At this point, this book is a little too much “Iron Man,” “Blue Beetle,” (the Jaime Reyes one) and “Green Lantern” to be exciting or engaging. Former Captain Stewart Trautmann, injured in battle, is trying to acclimate to life in a wheelchair and is having a rough go of it. Cornell fills this issue with a peek into the various aspects of Trautmann’s life – his relationship with his brother, his frustration with his injury, his hope for a meaningful relationship, and his service in Afghanistan. There’s a great deal put forth in this issue, but none of it feels substantive. It largely feels like window dressing at this point as Cornell stretches the issue out, prolonging the final moments in the book that lead to the birth of our (presumed) hero.
Pina’s art answers every challenge that Lee and Cornell send his way, from wheelchairs to firemen, alien space suits to desert caravans. Pina’s work is crisp, clean, and sharply defined. His panel angles and page layouts are as straightforward as any superhero comic on the stands, but those choices, combined with Pina’s crisp art make the art on this title shine. Rockefeller’s colors definitely add some punch to the story, but at times the colors get a little carried away. The five-o’clock shadow on Trautmann’s face looks less like stubble than burnt cork or marker drawn upon his face. That’s the downside to getting carried away, but Rockefeller gets carried away with the high energy visuals of the rest of the story. The space chase is packed with bright colors and energy sizzles that barely stay on the page while Trautmann’s flashbacks are tinged with earthtones as he reflects on his service to country.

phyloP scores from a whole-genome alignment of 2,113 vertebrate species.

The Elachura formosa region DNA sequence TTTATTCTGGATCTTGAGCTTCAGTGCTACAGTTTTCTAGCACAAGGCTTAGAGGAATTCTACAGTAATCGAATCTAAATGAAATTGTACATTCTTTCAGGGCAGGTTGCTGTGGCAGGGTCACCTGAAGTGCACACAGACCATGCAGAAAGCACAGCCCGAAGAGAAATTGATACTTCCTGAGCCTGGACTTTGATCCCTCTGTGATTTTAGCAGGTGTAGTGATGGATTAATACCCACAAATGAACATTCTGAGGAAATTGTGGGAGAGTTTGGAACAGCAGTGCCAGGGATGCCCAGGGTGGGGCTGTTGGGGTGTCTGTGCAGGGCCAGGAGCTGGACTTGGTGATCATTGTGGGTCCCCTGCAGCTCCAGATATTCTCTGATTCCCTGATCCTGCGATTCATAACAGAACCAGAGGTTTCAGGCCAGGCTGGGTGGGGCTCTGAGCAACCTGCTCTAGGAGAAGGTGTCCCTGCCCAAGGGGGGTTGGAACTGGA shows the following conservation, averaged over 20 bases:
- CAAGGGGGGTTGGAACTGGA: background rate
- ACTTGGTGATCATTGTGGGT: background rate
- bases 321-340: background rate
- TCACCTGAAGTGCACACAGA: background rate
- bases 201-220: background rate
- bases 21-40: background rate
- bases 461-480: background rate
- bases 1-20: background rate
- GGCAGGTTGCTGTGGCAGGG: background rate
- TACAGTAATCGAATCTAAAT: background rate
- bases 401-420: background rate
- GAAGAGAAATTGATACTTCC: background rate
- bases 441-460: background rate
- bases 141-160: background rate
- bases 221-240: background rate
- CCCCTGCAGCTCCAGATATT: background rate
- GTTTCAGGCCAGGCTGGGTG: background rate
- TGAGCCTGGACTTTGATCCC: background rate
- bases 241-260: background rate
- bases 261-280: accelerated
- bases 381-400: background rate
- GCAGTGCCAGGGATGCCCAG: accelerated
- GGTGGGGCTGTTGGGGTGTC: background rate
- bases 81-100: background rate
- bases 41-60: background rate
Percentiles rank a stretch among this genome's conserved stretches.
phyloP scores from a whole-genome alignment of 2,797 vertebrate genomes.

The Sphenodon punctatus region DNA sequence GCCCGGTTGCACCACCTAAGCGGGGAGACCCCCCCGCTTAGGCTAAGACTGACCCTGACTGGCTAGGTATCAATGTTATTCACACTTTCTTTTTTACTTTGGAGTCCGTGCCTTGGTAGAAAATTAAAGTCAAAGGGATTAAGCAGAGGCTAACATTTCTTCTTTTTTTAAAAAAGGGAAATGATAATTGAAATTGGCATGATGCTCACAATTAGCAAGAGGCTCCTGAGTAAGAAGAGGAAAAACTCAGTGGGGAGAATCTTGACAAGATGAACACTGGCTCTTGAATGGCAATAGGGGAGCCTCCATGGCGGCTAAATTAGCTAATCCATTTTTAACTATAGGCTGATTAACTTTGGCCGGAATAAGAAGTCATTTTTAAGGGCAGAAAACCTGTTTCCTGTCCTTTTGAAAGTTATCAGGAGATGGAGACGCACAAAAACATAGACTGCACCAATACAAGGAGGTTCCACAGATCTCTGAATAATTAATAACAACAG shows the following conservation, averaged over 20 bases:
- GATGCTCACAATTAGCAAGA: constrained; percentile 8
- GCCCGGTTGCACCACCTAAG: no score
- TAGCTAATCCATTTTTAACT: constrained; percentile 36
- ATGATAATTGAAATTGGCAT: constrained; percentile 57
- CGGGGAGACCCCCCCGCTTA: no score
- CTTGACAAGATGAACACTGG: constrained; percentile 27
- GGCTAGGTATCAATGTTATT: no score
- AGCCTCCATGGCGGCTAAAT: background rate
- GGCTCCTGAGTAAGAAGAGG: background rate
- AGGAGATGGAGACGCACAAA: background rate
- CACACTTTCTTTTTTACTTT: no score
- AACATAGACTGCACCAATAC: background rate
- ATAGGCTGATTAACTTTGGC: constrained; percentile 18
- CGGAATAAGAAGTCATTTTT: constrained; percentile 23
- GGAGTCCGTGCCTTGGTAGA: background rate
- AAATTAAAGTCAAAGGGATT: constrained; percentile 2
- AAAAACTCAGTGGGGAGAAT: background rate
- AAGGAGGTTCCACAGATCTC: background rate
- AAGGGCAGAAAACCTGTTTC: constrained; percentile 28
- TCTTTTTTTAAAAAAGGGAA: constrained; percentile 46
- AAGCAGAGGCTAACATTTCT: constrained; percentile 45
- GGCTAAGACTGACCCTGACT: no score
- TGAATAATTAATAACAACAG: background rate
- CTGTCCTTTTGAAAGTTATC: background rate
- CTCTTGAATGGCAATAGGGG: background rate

The alien dialect used for the suit’s speech smacks of been there, done that. It’s like a milder version of the Blue Beetle/scarab dialog from the most recent “Blue Beetle” series. If this device weren’t played to perfect pitch in “Blue Beetle,” it would be neat and new here, but instead it just feels hollow.
At the end of the day, this is just an average comic book delivering an average story with better than average art. Nothing in this tale is going to stick with me long enough to remember when the next issue comes out. The main character looks like Breach crossed with Kofi from “Power Pack.” Trautmann’s downtrodden lashing out at the world around him doesn’t make him an endearing character and the situation that brings about his “heroic” transformation is lackluster. Of course, this is the first installment of a brand new series in the grand era of decompression, so I’m sure there is plenty more interest and definition set for the months to come. It would have been nice to have some excitement peppered in here though.